But how about something that is going to be a cheap, filling and healthy lunch?  Take inspo from the amazing, the wonderous, Ottolenghi & Honey & Co.  Both Ottolenghi, and the Honies (as they are often called) were born and raised in the Middle East, where herbs are used a lot more in cooking.  Handfuls of herbs are used in salads along with lettuce, spinach and rocket which adds another layer of fresh flavour.  If you’re my age or more, you’ll remember *how* exciting it was when rocket! replaced! iceberg! lettuce!  (Unless you are my parents so a salad is iceberg lettuce, sliced cucumber and quartered tomatoes).
This simple salad was a couple of handfuls of bagged salad, loads of parsley and coriander, along with said tomatoes and cucumber.  It doesn’t have to be rocket science (sorry).  Enjoy the tweak of the added handful of herbs to your salad and make sure there’s never a leftover, leftover.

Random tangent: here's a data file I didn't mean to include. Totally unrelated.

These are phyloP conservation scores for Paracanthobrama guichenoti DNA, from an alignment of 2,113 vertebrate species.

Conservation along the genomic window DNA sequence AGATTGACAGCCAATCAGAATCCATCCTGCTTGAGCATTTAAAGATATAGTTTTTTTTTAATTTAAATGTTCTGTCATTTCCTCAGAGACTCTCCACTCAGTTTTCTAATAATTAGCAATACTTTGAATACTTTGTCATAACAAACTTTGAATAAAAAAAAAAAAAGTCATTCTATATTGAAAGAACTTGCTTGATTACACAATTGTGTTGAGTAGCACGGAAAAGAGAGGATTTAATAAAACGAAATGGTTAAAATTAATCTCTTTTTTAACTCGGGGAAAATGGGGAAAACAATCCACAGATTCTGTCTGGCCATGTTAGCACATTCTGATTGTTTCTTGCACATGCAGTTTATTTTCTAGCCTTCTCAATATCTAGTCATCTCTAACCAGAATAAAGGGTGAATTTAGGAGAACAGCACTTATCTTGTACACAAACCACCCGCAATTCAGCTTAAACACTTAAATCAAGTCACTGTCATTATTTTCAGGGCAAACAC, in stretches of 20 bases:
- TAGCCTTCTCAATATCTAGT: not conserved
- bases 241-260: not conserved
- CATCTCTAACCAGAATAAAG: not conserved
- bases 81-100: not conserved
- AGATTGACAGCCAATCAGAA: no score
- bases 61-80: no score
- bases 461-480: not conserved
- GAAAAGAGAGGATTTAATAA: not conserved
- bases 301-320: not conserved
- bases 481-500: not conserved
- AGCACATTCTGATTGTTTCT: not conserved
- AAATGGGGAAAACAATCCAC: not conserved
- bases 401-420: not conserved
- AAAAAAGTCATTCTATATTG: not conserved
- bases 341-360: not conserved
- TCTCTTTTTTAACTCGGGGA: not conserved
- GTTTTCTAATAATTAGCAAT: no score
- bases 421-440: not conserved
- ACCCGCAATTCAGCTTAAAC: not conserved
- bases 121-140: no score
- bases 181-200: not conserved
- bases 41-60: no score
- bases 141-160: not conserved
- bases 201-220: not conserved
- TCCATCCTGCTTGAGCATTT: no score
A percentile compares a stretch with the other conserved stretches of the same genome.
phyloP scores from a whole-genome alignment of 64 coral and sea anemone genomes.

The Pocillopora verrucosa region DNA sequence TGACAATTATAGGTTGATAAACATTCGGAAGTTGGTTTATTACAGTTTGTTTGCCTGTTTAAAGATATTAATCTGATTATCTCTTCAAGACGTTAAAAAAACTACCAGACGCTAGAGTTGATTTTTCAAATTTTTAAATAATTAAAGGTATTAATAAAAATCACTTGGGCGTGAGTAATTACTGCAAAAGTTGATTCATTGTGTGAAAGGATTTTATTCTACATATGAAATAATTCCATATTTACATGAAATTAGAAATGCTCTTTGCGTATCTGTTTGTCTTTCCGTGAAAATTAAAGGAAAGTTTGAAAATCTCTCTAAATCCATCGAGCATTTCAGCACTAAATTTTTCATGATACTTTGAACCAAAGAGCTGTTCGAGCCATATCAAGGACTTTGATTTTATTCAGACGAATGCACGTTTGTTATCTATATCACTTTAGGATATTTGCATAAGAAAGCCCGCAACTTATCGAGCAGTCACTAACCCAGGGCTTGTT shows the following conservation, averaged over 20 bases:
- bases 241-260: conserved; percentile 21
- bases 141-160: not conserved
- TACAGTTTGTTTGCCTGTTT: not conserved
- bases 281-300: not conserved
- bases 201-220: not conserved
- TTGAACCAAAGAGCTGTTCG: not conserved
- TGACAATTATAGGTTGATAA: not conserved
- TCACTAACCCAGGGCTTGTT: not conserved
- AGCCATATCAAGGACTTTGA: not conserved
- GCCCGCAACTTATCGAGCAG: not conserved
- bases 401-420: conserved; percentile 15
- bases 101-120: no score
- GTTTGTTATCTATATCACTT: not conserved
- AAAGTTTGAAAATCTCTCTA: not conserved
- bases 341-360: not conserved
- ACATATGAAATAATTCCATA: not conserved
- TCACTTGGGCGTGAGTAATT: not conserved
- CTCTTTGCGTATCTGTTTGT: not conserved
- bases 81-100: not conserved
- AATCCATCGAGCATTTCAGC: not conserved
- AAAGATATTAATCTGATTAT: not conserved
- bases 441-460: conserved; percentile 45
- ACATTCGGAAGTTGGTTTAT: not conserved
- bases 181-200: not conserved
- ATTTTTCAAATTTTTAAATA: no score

Got a question? Ingredient you need help with? Get in touch:

ann@storrcupboard.com

Sad Satsuma Salad

Sad Satsuma Salad

Last weekend I stayed with a lovely friend, drinking prosecco, sitting on her fire escape, gossiping and eating Malteasers. Heaven.  (We half pretend we’re in ‘Sex and the City’.  Because we are grown ups and we can. Ahem).

On Sunday morning I pulled my ‘weary’ head from the sofa and headed for the kettle.  Sitting there, on the counter top, I saw a familiar sight in her fruit bowl: 6 sad satsumas.  Satsumas, tangerines, clementines, whatever How many of yours go off before you eat them?  For me it can be at least 3 if I’m not careful.  And once the mould sets in … well if even Mum Storr says they are beyond hope, well I believe her.

These citrus fruits will have been picked aaaaaages ago.  Then from tree to pallet to packing to distribution to shipping and redistribution *at least*.  Think of all that electricity and fuel that’s been used to get these fruits to you!  From Spain (maybe) but most likely South Africa and beyond.  And that is *far*.  When I have citrus fruits, I store them in the fridge and take out more only when the fruit bowl is empty.  This means a waste hardly any these days.

Thanks to Instagrammer Saz for asking me about satsuma ideas; I hope that these are even more ideas for your too-full fruitbowl.